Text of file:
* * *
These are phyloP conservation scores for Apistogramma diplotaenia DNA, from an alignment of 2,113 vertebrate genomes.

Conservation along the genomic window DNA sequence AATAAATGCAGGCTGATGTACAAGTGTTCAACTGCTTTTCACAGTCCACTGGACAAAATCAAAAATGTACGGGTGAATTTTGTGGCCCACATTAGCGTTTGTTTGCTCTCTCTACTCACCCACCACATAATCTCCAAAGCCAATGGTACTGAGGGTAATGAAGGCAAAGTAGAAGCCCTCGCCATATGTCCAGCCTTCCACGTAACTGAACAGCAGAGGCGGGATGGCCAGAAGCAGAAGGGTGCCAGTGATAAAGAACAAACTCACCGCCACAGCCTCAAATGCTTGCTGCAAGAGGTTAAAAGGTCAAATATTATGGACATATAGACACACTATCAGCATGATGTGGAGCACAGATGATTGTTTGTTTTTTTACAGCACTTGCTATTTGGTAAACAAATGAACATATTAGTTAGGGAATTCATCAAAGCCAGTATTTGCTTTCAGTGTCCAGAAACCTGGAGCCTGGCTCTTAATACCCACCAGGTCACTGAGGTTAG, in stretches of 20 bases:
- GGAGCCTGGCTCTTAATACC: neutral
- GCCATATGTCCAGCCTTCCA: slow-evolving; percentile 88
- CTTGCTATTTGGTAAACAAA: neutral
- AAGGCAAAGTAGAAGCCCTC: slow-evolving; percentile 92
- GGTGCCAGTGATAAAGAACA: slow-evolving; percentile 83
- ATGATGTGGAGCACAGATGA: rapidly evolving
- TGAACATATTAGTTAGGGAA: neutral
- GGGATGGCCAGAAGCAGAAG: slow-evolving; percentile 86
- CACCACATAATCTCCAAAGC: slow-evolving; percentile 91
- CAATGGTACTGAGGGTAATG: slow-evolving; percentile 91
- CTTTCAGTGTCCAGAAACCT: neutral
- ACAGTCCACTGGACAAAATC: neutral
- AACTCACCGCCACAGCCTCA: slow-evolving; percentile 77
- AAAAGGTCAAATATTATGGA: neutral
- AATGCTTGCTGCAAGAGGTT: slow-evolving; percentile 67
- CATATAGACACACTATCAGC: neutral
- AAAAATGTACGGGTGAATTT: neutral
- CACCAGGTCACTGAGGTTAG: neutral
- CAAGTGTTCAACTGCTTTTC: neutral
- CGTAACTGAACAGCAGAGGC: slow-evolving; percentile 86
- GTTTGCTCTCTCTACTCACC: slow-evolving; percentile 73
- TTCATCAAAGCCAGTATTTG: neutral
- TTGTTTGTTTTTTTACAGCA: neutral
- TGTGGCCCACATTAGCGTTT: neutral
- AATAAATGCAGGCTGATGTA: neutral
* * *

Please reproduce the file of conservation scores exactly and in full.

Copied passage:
These are phyloP conservation scores for Apistogramma diplotaenia DNA, from an alignment of 2,113 vertebrate genomes.

Conservation along the genomic window DNA sequence AATAAATGCAGGCTGATGTACAAGTGTTCAACTGCTTTTCACAGTCCACTGGACAAAATCAAAAATGTACGGGTGAATTTTGTGGCCCACATTAGCGTTTGTTTGCTCTCTCTACTCACCCACCACATAATCTCCAAAGCCAATGGTACTGAGGGTAATGAAGGCAAAGTAGAAGCCCTCGCCATATGTCCAGCCTTCCACGTAACTGAACAGCAGAGGCGGGATGGCCAGAAGCAGAAGGGTGCCAGTGATAAAGAACAAACTCACCGCCACAGCCTCAAATGCTTGCTGCAAGAGGTTAAAAGGTCAAATATTATGGACATATAGACACACTATCAGCATGATGTGGAGCACAGATGATTGTTTGTTTTTTTACAGCACTTGCTATTTGGTAAACAAATGAACATATTAGTTAGGGAATTCATCAAAGCCAGTATTTGCTTTCAGTGTCCAGAAACCTGGAGCCTGGCTCTTAATACCCACCAGGTCACTGAGGTTAG, in stretches of 20 bases:
- GGAGCCTGGCTCTTAATACC: neutral
- GCCATATGTCCAGCCTTCCA: slow-evolving; percentile 88
- CTTGCTATTTGGTAAACAAA: neutral
- AAGGCAAAGTAGAAGCCCTC: slow-evolving; percentile 92
- GGTGCCAGTGATAAAGAACA: slow-evolving; percentile 83
- ATGATGTGGAGCACAGATGA: rapidly evolving
- TGAACATATTAGTTAGGGAA: neutral
- GGGATGGCCAGAAGCAGAAG: slow-evolving; percentile 86
- CACCACATAATCTCCAAAGC: slow-evolving; percentile 91
- CAATGGTACTGAGGGTAATG: slow-evolving; percentile 91
- CTTTCAGTGTCCAGAAACCT: neutral
- ACAGTCCACTGGACAAAATC: neutral
- AACTCACCGCCACAGCCTCA: slow-evolving; percentile 77
- AAAAGGTCAAATATTATGGA: neutral
- AATGCTTGCTGCAAGAGGTT: slow-evolving; percentile 67
- CATATAGACACACTATCAGC: neutral
- AAAAATGTACGGGTGAATTT: neutral
- CACCAGGTCACTGAGGTTAG: neutral
- CAAGTGTTCAACTGCTTTTC: neutral
- CGTAACTGAACAGCAGAGGC: slow-evolving; percentile 86
- GTTTGCTCTCTCTACTCACC: slow-evolving; percentile 73
- TTCATCAAAGCCAGTATTTG: neutral
- TTGTTTGTTTTTTTACAGCA: neutral
- TGTGGCCCACATTAGCGTTT: neutral
- AATAAATGCAGGCTGATGTA: neutral